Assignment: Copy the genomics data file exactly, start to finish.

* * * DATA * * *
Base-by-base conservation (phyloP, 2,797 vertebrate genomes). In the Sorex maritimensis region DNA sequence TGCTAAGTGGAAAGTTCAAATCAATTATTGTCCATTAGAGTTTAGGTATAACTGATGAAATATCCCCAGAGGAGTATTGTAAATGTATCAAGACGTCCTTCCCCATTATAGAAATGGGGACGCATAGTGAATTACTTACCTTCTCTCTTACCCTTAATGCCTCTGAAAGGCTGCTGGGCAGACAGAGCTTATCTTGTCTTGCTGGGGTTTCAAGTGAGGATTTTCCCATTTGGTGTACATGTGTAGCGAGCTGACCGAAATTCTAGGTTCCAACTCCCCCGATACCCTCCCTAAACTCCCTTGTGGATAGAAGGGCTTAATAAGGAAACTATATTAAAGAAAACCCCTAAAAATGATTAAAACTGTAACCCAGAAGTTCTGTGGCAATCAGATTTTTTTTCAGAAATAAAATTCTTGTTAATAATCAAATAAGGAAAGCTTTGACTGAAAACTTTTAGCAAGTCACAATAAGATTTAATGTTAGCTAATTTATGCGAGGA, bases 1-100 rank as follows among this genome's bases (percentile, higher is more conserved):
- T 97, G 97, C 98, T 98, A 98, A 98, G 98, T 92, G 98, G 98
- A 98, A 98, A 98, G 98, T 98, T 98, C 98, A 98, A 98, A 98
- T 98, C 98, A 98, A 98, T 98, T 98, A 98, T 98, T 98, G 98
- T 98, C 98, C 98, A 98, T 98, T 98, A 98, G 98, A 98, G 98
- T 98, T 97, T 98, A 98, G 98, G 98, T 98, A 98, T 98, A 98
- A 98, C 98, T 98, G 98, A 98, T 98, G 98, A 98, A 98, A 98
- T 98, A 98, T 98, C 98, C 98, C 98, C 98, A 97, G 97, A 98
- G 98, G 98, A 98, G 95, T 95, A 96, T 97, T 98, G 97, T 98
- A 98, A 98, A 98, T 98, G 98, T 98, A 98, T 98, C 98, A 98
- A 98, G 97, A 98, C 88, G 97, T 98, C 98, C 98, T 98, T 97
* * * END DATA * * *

Base-by-base conservation (phyloP, 2,797 vertebrate genomes). In the Sorex maritimensis region DNA sequence TGCTAAGTGGAAAGTTCAAATCAATTATTGTCCATTAGAGTTTAGGTATAACTGATGAAATATCCCCAGAGGAGTATTGTAAATGTATCAAGACGTCCTTCCCCATTATAGAAATGGGGACGCATAGTGAATTACTTACCTTCTCTCTTACCCTTAATGCCTCTGAAAGGCTGCTGGGCAGACAGAGCTTATCTTGTCTTGCTGGGGTTTCAAGTGAGGATTTTCCCATTTGGTGTACATGTGTAGCGAGCTGACCGAAATTCTAGGTTCCAACTCCCCCGATACCCTCCCTAAACTCCCTTGTGGATAGAAGGGCTTAATAAGGAAACTATATTAAAGAAAACCCCTAAAAATGATTAAAACTGTAACCCAGAAGTTCTGTGGCAATCAGATTTTTTTTCAGAAATAAAATTCTTGTTAATAATCAAATAAGGAAAGCTTTGACTGAAAACTTTTAGCAAGTCACAATAAGATTTAATGTTAGCTAATTTATGCGAGGA, bases 1-100 rank as follows among this genome's bases (percentile, higher is more conserved):
- T 97, G 97, C 98, T 98, A 98, A 98, G 98, T 92, G 98, G 98
- A 98, A 98, A 98, G 98, T 98, T 98, C 98, A 98, A 98, A 98
- T 98, C 98, A 98, A 98, T 98, T 98, A 98, T 98, T 98, G 98
- T 98, C 98, C 98, A 98, T 98, T 98, A 98, G 98, A 98, G 98
- T 98, T 97, T 98, A 98, G 98, G 98, T 98, A 98, T 98, A 98
- A 98, C 98, T 98, G 98, A 98, T 98, G 98, A 98, A 98, A 98
- T 98, A 98, T 98, C 98, C 98, C 98, C 98, A 97, G 97, A 98
- G 98, G 98, A 98, G 95, T 95, A 96, T 97, T 98, G 97, T 98
- A 98, A 98, A 98, T 98, G 98, T 98, A 98, T 98, C 98, A 98
- A 98, G 97, A 98, C 88, G 97, T 98, C 98, C 98, T 98, T 97